Philosophy (PHIL) 252

Critical Thinking (Revision 10)

PHIL 252 course cover

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Delivery Mode: Individualized study online

Credits: 3

Area of Study: Humanities

Prerequisite: None

Faculty: Faculty of Humanities & Social Sciences

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PHIL 252 has a Challenge for Credit option.

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PHIL 252 is designed to improve a student's ability to analyse and evaluate the kinds of arguments and theories commonly met with in everyday life. The course also helps students improve their own arguments and presentations by showing them how to draw sound conclusions from available evidence and how to construct well-reasoned cases to support these conclusions.

Although the course focuses on the informal logic of everyday language, it includes some training in elementary formal logic. Students are taught how to apply fundamental rules and standards of logical reasoning to the sorts of arguments encountered in newspapers, magazines and other media, and university-level textbooks in most fields.


  • Unit 1: Introduction: The Language of Argumentation
  • Unit 2: Analyzing Arguments: Content and Structure
  • Unit 3: Evaluating Arguments: Validity, Soundness, and Problems of Interpretation
  • Unit 4: Syllogistic Reasoning
  • Unit 5: Common Fallacies of Reasoning
  • Unit 6: Nondeductive Arguments
  • Unit 7: The Use and Misuse of Statistics
  • Unit 8: Explanations and Empirical Theories
  • Unit 9: Conceptual Theories and Definitions
  • Unit 10: Writing a Short Critical Essay


To receive credit you must complete and submit all of the assignments and write the final exam. You must achieve an overall grade of at least D (50 percent) for the course. Your final grade in the course will be based on the marks achieved for the following activities.

Activity Weighting
Assignment 1 20%
Assignment 2 25%
Critical Essay 25%
Final Exam 30%
Total 100%

The final examination for this course must be taken online with an AU-approved exam invigilator at an approved invigilation centre. It is your responsibility to ensure your chosen invigilation centre can accommodate online exams. For a list of invigilators who can accommodate online exams, visit the Exam Invigilation Network.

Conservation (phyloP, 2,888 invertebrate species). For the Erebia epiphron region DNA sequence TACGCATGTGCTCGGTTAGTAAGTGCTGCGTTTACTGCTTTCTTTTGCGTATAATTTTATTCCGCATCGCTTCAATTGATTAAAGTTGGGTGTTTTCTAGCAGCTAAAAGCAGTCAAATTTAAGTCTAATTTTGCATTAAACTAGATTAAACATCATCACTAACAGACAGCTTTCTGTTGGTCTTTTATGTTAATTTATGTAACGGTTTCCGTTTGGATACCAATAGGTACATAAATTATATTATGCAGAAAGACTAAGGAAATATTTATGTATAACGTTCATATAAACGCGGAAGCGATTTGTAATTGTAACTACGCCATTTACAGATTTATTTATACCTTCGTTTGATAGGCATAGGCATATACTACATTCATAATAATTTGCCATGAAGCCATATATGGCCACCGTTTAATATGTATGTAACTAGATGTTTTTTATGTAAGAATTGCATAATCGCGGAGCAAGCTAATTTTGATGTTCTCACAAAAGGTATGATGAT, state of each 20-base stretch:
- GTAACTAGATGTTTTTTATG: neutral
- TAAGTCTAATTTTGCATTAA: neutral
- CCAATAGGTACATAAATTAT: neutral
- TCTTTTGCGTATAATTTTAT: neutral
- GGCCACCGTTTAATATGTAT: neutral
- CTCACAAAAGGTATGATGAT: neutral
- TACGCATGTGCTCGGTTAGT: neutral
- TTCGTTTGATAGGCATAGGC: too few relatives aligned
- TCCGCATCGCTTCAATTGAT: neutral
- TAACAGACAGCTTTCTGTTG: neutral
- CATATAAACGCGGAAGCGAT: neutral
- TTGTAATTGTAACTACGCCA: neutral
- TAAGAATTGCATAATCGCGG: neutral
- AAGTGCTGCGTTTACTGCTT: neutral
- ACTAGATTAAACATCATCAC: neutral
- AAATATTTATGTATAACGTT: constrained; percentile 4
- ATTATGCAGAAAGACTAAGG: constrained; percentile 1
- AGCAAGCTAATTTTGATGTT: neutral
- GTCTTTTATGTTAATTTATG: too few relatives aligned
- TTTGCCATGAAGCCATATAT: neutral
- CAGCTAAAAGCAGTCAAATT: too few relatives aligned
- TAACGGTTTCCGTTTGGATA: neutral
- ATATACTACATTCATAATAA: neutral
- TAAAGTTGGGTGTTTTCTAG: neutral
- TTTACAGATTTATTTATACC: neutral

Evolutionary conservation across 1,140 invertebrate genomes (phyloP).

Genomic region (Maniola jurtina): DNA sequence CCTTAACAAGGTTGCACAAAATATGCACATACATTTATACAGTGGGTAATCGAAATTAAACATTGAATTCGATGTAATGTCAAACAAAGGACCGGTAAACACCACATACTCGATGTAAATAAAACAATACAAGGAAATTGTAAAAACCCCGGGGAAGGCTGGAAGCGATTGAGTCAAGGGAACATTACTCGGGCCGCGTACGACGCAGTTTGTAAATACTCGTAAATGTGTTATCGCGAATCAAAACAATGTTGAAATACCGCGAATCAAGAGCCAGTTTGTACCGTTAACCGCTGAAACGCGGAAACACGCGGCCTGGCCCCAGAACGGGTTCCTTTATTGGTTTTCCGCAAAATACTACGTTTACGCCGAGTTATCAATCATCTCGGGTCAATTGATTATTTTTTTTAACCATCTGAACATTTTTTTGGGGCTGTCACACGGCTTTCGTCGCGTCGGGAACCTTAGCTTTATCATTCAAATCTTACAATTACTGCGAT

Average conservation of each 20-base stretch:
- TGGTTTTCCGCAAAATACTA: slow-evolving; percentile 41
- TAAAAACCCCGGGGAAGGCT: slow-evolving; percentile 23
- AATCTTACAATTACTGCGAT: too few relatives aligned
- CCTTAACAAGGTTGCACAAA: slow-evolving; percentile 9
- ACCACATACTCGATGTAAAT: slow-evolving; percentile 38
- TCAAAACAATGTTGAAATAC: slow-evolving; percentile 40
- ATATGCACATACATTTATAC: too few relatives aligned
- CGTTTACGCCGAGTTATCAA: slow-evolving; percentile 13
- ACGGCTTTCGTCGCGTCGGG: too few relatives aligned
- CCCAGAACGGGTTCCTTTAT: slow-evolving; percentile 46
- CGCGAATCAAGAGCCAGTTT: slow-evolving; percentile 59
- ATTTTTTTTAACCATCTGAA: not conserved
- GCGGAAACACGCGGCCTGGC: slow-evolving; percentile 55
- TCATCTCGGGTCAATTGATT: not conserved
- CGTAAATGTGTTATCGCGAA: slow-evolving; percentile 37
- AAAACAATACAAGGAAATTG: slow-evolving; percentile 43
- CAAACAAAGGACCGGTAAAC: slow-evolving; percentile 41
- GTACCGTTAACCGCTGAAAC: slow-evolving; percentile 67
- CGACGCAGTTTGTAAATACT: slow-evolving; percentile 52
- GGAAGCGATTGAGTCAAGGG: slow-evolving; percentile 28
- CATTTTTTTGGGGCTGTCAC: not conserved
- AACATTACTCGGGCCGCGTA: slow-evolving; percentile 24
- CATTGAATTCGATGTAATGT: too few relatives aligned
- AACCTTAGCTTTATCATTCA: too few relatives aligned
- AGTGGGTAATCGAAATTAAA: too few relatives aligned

To learn more about assignments and examinations, please refer to Athabasca University's online Calendar.

Course Materials


Cederblom, Jerry, and David W. Paulsen. Critical Reasoning: Understanding and Criticizing Arguments and Theories. 7th ed. Boston, MA: Wadsworth, 2012. (PDF)

Huff, Darrell. How to Lie with Statistics. 1st ed., 1954.

Other Materials

Students will access all other course materials online.

Challenge for Credit Overview

The Challenge for Credit process allows you to demonstrate that you have acquired a command of the general subject matter, knowledge, intellectual and/or other skills that would normally be found in a university-level course.

Full information about Challenge for Credit can be found in the Undergraduate Calendar.

Challenge Evaluation

To receive credit for the PHIL 252 challenge registration, you must complete the two parts of the challenge exam and achieve a grade of at least D (50 percent) on both parts.

Activity Weighting
Two short essays 40%
Exam 60%
Total 100%

Undergraduate Challenge for Credit Course Registration Form

Athabasca University reserves the right to amend course outlines occasionally and without notice. Courses offered by other delivery methods may vary from their individualized-study counterparts.

Opened in Revision 10, August 11, 2020.

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